Ghost Hunting – History, Techniques, and Cleansing

haunted house

I light some candles, turn on a fog machine, and try to channel the other side. I learn all about ghosts across time and cultures, study common ghost hunting techniques, and try to detect paranormal activity in my house.

I ain’t afraid no of Ghosts

Let’s get it out of the way: I don’t believe in ghosts and never have. I come from a family of skeptics and it rubbed off on me.

But as I mentioned, I’ve dedicated this month to all things occult and other worldly. I’m up for trying most things at least once. What better place to start than with Ghosts?

This is especially timely because with COVID and so many people being home for months, the number of haunted houses reported is on the rise. []

A ghost is the soul or spirit of a person or animal that appears to the living. They vary from being completely invisible, translucent, barely visible shapes to realistic, life-like forms.

The belief in ghosts and the afterlife go back to pre-literate times and plenty of burial practices and ceremonies were to appease the spirits.

The word “ghost” comes from the old English “gast”, which is rooted in German and eventually leads to the Old Norse word for “to rage”. It wasn’t until the 14th century that the word came to mean “the soul of a dead person seen in a visible form”.

The word “spook” is Dutch and came into the English language in the 19th century.

These spirits generally work alone and haunt specific locations, objects, or people. Enough people feel haunted that 18% of Americans surveyed in 2009 said they had seen a ghost and 34% say they believe in ghosts.

Fear of ghosts goes as far back as the belief of their existence since they were seen as unnatural and the fear is the basis for a significant part of modern horror fiction.

Ghosts have been seen as airy, misty materials since they represent the soul resembling our breath when it’s cold outside. They’re usually out for vengeance or imprisoned on earth because of bad things they did when they were alive.

Common ghosts are “white ladies”, women who were thought to have died tragically or suffered trauma, like losing a child or husband, and were a precursor to one’s own death.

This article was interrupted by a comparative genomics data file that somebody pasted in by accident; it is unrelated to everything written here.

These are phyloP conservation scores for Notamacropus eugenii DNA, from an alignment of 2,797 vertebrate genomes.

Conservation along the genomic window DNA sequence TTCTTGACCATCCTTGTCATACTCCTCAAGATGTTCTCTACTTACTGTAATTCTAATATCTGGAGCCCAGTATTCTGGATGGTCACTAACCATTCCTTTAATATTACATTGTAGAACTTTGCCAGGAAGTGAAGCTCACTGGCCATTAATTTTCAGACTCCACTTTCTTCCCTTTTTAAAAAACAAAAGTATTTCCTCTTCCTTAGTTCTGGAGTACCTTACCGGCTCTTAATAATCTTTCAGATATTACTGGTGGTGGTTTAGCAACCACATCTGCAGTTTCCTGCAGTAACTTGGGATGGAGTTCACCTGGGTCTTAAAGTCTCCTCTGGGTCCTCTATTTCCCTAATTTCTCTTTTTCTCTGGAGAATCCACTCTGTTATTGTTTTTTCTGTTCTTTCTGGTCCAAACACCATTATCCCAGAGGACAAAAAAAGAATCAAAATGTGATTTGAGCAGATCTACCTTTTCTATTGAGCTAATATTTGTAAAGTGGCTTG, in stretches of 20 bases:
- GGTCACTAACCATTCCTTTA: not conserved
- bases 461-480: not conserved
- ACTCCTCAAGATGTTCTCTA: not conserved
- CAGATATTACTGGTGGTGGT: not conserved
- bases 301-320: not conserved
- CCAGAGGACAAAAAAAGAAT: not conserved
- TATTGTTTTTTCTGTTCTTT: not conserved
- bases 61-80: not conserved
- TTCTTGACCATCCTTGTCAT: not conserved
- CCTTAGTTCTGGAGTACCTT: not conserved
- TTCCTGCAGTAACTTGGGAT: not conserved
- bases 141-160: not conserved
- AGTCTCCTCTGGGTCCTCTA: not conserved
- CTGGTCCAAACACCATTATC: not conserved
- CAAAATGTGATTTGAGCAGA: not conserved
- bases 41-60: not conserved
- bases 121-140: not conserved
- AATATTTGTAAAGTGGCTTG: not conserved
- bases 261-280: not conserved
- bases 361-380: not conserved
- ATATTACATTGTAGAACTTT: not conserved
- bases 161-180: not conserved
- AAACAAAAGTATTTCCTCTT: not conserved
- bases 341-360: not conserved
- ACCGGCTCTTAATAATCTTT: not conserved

Then there are the ghost ships of the 18th century and Pirates of the Carribean.

Ghosts have been around for millennia across the world, but have they actually been around? Do they really exist?

Ghosts and Science

The overwhelming scientific consensus is that ghosts do not exist and are categorized as pseudoscience.

As early as 1813, ghosts were seen in the science community as optical illusions and 30 years later as hallucinations. Generally, the limitations of our perception and ordinary physical explanations account for ghost sightings and hauntings.

Some of these physical explanations include:

  • changes in air pressure when doors open and close causing other doors to slam shut
  • humidity causing floor boards to squeak
  • condensation on electronics causing them to behave erratically
  • lights of a passing car at night reflecting on things

Our vision itself is also to blame since we don’t have the greatest peripheral vision and tend to confuse things we see just on the outside of our vision at night or when we’re tired.

The Earthy’s tectonic plates have been blamed as well – the geomagnetic fields they create are said to mess with our temporal lobes and produce the haunting experiences.

Our sense of sound can also be blamed. Using infrasound, we can experience anxiety and stress, a feeling of being watched, and chills.

Carbon monoxide poisoning is another very real cause of ghosts sightings and thoughts.

I remember reading about a case on Reddit where someone posted in the Legal Advice subreddit that their landlord was leaving notes around their home about things they had never told anyone. There were no signs of break-ins and their webcam set to record if it detected motion had no recordings.

When one comment suggested that they were actually suffering from carbon monoxide poisoning, the poster got a detector and confirmed that it was in fact a carbon monoxide causing them to write the notes and not remember doing so.

As we learn more about sleep and the lack of sleep, sleep paralysis has been linked to a common factor for people who report seeing ghosts in their sleep.

Alright, so there are a bunch of reasons and ways scientists account for ghosts but then what about ghost hunters – what are they hunting and how do they know they got something?